Against the Current No. 208, September/October 2020
The Pandemic and the Vote
— The Editors
"Good Trouble, Necessary Trouble"
— Malik Miah
Black Lives Matter & the Now Moment
— Anthony Bogues
Why Send Troops to Portland?
— Scott McLemee
A Victory, an Unfinished Agenda
— Donna Cartwright
Your Postal Service in Crisis -- Why?
— David Yao
Solidarity's Election Poll
— David Finkel for the Solidarity National Committee
Why Green? Why Now?
— Angela Walker
Opening Up the Schools?
— Robert Bartlett
Toward a Real Culture of Care
— Kathleen Brown
Toward Class Struggle Electoral Politics
— Barry Eidlin interviews Micah Uetricht & Meagan Day
C.T. Vivian, Organizer and Teacher
— Malik Miah
Behind Lebanon's Catastrophe
— Suzi Weissman interviews Gilbert Achcar
- Support for Mahmoud Nawajaa
Dead Trotskyists Society: Provocative Presence of a Difficult Past
— Alan Wald
Nonviolence and Black Self-Defense
— Dick J. Reavis
Experiments in Free Transit
— Joshua DeVries
Studying for a New World
— Joe Stapleton
The Fight for Indigenous Liberation
— Brian Ward
At Home in the World
— Dan Georgakas
The Larry Kramer Paradox
— Peter Drucker
- Larry Kramer, a Brief Biography
IN JUNE, THE Office of Student Life released the “Wolverine Culture of Care Pledge” as part of the “community’s shared responsibility” to limit the spread of COVID-19. The pledge calls on students to wash their hands, wear face masks, and practice social distancing while on campus.
“Shared responsibility” is invoked again and again in times of crisis, encouraging us all to pitch in. The University runs because of the effort of workers and students. Yet talk of “shared responsibility” only goes one way. Despite invoking rhetoric of care, the University’s actions demonstrate that it values its endowment over workers’ livelihood and students’ needs – causing hardship and harm.
The University’s decision to hold a residential semester puts workers in harm’s way as the pandemic rages and no vaccine is available. And it is the University, despite its immense wealth and well-paid administrators, that socializes pain – forcing those of us with the least to give up the most.
The University claims that it has no alternative but to fire workers due to loss of revenue. This leaves workers with no income and no health care in the midst of the most severe economic recession and public health crisis of our lifetime.
Workers who remain on payroll face reduced futures through frozen wages and an end to retirement matching, ensuring this current crisis will extend into the future. We need to be clear: these are firings and cuts are not necessary. The University of Michigan has abundant financial resources to protect it from this crisis in the form of $6.7 billion in unrestricted reserves.
These cuts are unconscionable, but even more so given the University’s administrative bloat of hundreds of highly paid administrators who make six figure incomes while safely ensconced in their homes.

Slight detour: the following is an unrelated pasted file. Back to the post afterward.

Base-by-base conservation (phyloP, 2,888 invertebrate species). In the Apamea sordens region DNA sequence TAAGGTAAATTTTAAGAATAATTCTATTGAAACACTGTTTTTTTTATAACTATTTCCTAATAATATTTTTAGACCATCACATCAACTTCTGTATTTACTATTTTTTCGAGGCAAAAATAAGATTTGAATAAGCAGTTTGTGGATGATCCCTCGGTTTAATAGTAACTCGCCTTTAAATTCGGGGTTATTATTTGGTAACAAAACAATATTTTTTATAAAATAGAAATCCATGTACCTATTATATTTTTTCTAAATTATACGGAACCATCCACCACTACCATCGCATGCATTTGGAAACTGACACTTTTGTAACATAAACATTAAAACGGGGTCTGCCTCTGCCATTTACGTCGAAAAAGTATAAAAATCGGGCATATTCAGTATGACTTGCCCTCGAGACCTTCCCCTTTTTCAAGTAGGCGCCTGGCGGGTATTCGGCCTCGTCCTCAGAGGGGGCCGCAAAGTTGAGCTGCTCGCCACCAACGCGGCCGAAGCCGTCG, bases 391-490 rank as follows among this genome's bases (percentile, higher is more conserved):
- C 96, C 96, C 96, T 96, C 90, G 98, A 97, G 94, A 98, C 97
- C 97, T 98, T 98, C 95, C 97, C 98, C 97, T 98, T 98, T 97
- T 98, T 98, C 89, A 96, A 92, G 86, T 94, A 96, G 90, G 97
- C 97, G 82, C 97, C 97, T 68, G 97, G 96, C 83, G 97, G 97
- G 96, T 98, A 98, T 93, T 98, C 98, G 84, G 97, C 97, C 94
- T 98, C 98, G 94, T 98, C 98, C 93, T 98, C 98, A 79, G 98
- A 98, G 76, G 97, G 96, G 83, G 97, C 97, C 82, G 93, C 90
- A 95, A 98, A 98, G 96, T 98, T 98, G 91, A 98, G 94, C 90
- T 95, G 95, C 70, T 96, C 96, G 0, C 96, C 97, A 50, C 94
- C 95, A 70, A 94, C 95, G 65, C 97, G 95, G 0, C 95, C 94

In the University’s talk of shared responsibility, we must ask why Marschall Runge, CEO of Michigan Medicine, still makes $1.4 million a year when workers have been laid off. We must ask where Michigan Medicine’s and $178 million surplus in 2019 have gone. These funds have certainly not been “shared” with workers.
According to the information released at the Regents’ meeting on June 25, Michigan Medicine’s losses due to COVID were much less than anticipated and MM is projecting a surplus for FY20-21 of $44 million. As the slide demonstrated, this amount was secured by literally taking the money out of workers’ pockets through $70 million in labor cuts.
What’s Needed Now
If the University believed in a real culture of care, it would immediately reverse layoffs of lecturers, custodians, and medical personnel. Indeed, the University should greatly expand employment to counter the effects of the pandemic and to create a safe workplace.
We need more lecturers and instructors to expand the number of low-enrollment classes. We need more custodians to keep buildings clean and virus-free. We need more medical workers to set up a robust testing infrastructure.
We need more support staff to assist students struggling with homelessness, hunger, and mental health crises. And as the epidemic of racism limits and steals the lives of Brown and Black people, we need more resources to invest in students and workers of color.
Against UM’s manufactured scarcity, there is a real culture of care — from below. I see it when Michigan Medicine emergency room workers crowdsource $52,000 for their laid-off coworkers on GoFundMe. It is graduate workers fighting to protect international grads against ICE rulings, but also against UM’s discriminatory international fee.
It is graduate students fighting for our fellow parent members to be able to use the childcare subsidy, or disabled graduate students fighting for the right for all of us to work remotely.
A real culture of care is Black students raising awareness of ongoing racism in order to create a welcoming environment for students of color; it is undergraduate students organizing to disarm and defund campus police, reverse tuition increases, and fund all three Michigan campuses equitably.
If the University believed in a real culture of care, it would recognize how the pandemic has negatively affected graduate students’ research and job prospects, and would engage Graduate Employee Organization and Rackham Student Government’s requests in our open letter, which include extended funding and time-to-degree. Even though 1800 signatories support our demands, the University refuses to meet with us.
The University has the resources to absorb the financial shock of the pandemic. Regular workers do not. Until the University truly shares responsibility – starting by using a higher percentage of the endowment and cutting pay for top-paid administrators to share with low paid workers — its rhetoric of “care” rings hollow.
September-October 2020, ATC 208